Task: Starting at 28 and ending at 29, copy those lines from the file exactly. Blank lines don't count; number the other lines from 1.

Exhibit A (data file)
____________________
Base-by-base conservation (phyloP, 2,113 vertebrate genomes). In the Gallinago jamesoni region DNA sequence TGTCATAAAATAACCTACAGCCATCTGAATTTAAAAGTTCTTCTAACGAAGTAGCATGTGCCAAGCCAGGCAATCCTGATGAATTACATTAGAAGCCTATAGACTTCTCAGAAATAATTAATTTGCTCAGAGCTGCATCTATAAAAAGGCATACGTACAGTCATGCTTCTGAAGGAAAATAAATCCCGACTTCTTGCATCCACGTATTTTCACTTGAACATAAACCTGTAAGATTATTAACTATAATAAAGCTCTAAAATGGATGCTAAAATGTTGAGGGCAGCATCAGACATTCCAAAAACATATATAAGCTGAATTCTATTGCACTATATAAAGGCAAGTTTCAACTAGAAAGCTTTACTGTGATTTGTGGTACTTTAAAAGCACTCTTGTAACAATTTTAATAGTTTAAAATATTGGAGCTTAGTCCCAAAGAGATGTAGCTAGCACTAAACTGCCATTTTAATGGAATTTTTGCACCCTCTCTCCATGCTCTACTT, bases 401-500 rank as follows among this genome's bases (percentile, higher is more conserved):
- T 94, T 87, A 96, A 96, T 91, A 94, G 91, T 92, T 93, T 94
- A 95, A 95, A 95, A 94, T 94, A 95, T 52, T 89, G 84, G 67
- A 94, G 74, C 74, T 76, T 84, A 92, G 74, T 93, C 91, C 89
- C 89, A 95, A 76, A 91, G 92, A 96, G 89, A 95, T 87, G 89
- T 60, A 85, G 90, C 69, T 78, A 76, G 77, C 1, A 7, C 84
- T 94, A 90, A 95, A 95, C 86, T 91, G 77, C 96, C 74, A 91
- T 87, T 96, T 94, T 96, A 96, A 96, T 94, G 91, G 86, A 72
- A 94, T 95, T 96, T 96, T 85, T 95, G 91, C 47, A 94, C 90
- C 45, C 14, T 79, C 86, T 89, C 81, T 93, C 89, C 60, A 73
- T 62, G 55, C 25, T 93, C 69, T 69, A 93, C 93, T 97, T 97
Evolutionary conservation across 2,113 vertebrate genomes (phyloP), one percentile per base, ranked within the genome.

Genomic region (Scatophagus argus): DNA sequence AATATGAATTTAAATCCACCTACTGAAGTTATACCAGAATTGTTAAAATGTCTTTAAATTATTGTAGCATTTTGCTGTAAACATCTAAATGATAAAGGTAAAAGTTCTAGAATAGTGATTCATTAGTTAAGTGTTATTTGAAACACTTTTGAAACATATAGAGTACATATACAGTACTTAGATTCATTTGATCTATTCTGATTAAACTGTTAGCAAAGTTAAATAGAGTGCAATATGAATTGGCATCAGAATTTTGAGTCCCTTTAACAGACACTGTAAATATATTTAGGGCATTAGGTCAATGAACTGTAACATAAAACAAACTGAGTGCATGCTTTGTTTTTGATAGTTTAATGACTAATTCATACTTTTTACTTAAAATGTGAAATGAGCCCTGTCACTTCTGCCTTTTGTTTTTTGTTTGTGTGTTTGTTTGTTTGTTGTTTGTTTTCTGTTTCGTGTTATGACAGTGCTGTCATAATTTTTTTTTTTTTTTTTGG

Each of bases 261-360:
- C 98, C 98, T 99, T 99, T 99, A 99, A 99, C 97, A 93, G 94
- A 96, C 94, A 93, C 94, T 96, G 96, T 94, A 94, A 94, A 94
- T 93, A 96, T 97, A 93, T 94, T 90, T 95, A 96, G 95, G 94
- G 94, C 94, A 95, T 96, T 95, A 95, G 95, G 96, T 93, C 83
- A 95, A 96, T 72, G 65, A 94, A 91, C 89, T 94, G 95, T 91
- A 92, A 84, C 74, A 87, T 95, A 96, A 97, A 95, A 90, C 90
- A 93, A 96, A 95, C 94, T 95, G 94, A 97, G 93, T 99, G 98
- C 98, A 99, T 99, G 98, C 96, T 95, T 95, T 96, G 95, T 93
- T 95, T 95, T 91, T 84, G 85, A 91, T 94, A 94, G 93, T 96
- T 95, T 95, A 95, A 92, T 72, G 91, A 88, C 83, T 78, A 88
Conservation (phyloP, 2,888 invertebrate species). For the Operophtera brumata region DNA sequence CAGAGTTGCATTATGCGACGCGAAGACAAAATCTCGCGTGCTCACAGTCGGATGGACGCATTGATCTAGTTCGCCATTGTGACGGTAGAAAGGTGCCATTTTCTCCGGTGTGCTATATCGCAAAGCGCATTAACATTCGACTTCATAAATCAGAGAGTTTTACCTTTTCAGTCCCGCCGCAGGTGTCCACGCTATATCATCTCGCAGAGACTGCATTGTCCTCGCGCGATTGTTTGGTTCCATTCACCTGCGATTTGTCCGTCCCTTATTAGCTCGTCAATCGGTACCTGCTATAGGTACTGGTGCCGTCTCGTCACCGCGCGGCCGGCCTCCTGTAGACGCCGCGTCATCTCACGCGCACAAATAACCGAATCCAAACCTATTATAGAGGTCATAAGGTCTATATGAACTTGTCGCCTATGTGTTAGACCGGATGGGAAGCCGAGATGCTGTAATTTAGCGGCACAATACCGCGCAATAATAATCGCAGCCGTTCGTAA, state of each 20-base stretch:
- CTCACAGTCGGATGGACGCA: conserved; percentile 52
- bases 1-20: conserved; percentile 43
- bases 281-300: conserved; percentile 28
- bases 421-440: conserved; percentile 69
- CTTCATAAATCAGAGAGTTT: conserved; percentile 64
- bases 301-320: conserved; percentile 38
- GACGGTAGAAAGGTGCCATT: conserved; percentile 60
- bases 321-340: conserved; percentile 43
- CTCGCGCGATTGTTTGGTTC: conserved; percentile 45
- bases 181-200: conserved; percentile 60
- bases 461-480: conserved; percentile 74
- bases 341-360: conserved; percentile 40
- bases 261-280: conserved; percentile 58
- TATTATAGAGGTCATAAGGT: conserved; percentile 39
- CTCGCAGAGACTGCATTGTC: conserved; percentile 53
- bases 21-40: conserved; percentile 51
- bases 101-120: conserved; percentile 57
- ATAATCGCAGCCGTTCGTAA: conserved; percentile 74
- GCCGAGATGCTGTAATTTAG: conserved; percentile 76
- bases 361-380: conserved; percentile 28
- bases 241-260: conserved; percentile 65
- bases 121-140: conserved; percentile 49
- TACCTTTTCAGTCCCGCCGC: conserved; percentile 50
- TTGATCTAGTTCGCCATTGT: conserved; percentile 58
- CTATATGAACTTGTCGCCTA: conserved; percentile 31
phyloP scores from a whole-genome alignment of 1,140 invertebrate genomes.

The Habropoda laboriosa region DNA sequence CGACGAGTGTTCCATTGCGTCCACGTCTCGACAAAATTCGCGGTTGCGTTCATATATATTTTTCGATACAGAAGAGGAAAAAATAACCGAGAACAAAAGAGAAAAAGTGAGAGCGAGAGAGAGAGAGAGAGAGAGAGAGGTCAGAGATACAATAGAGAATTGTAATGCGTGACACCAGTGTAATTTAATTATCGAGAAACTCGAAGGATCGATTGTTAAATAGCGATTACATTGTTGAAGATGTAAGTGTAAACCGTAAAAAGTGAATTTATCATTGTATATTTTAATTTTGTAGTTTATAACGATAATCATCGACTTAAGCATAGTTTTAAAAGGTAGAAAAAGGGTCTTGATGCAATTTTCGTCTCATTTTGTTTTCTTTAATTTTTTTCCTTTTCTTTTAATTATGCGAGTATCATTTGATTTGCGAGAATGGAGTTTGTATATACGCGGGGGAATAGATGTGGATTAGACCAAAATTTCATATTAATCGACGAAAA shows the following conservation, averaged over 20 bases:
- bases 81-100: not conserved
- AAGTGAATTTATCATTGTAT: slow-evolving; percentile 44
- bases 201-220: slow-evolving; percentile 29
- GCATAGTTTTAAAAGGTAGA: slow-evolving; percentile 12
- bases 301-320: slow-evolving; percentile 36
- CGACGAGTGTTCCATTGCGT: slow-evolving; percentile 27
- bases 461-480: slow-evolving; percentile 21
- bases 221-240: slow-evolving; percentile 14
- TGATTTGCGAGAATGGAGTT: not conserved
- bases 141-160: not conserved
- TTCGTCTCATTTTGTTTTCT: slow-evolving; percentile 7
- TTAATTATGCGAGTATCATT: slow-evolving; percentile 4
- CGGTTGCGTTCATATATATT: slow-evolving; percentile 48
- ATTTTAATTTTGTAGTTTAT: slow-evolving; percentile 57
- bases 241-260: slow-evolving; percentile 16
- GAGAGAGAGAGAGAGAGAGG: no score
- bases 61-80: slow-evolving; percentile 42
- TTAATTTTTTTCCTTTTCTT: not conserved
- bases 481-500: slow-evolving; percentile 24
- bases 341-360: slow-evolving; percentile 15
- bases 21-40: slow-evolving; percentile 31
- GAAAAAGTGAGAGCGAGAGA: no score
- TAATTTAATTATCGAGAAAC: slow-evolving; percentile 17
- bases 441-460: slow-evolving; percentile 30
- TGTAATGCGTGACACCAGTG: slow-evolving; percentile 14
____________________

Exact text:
- bases 281-300: conserved; percentile 28
- bases 421-440: conserved; percentile 69